For Normani, working on her debut album means getting a second chance to prove who she really is as an artist outside of Fifth Harmony.
As a result, Spotify’s Secret Genius program wanted to curate an environment where Normani could work with her dream songwriters and producers and create something she’s proud of. Secret Genius, which aims to highlight the contribution these writers and production team members make to the music industry and artists’ careers, teamed up with her label, Keep Cool/RCA Records and her management, S10 — and the Secret Genius Songshop was born.
The three-day workshop in Los Angeles featured four studios with a diverse set of producers and songwriters in each room. Yo Pierre, London on the Track, J White and Jude Demorest were among the “geniuses” there. Normani’s whole team and some friends were present, as well as some of her favorite foods lining a buffet table to build the most comfortable music atmosphere.
“It’s been like being a kid in a candy store,” Normani told Bilboard on Wednesday, her last day of the songshop. “It’s so cool having everybody believe in this project so much and wanting to come out and be part of creating the magic on my behalf.”
Why Normani for this Songshop? Tiffany Kumar, Spotify’s global head of songwriter relations, said it came down to an inspirations playlist she sent over. “Normani’s team sent over a playlist of songs that inspire her, and at that point, I knew we had to partner with her and Keep Cool for a Secret Genius Songshop to make her new music come to life,” she said.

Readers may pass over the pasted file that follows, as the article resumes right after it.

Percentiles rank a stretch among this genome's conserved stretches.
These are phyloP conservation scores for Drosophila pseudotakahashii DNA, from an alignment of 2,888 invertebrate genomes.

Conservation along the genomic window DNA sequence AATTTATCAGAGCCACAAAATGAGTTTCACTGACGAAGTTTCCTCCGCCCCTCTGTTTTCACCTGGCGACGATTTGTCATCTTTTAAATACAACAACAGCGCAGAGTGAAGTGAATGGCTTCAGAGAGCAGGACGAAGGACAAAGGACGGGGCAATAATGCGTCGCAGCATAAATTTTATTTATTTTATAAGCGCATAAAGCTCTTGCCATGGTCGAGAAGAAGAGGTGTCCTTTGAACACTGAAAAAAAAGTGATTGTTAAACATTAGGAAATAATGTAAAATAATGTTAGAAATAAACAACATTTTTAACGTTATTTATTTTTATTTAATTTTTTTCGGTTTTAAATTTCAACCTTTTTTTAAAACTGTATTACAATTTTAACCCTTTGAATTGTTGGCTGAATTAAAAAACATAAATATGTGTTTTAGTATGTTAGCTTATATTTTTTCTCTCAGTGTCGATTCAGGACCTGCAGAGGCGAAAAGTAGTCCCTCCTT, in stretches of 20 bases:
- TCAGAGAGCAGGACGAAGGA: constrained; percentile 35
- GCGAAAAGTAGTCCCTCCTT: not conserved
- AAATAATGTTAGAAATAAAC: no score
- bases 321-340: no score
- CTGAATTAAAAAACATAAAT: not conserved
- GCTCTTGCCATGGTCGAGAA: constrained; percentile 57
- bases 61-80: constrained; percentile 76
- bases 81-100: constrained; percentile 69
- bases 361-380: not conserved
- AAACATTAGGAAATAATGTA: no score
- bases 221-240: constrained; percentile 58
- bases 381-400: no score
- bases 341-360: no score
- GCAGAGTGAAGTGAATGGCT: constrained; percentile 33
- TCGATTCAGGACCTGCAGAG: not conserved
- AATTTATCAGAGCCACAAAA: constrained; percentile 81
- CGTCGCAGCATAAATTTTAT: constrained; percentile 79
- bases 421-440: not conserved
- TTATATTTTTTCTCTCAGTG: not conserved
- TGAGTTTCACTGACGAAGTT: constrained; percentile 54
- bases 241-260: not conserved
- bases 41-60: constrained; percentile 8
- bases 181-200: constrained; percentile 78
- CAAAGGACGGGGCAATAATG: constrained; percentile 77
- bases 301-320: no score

On this playlist of inspirations, shared below exclusively with Billboard, old-school Beyoncé, Mya, Lauryn Hill and Aaliyah blend with Rihanna and H.E.R. to paint a picture of a ’90s R&B dream with a modern twist. Of course, Normani’s sultry collaboration with Khalid, “Love Lies,” tops the list.
“I just want to take it back to the music I fell in love with, and what made me fall in love with music for the first time,” Normani said of the playlist. “I grew up with my grandmother driving me to school and my mother listening to ’90s music.”
There’s even a hint of New Orleans jazz (“Crack House” by New Birth Brass Band) as a nod to the singer’s hometown. “We have so much culture we have and we have so much to offer,” she said. “I’m grateful being from there and I just want to incorporate that in the music. It’s authentic to who I am.”
Normani definitely recognizes the difficulty and pressure that comes along with pulling inspiration from the past, but she’s more than ready. “Sometimes it can be scary and it’s like, ‘Will it work?’ It’s the risk I’m willing to take because I believe in it so much.
“I’m fearless,” she added. “I have a very clear vision of what I want this body of work to sound like and it’s just about execution. I don’t care how long it takes, because that first impression is the last.”
Listen to Normani’s inspiration playlist below.
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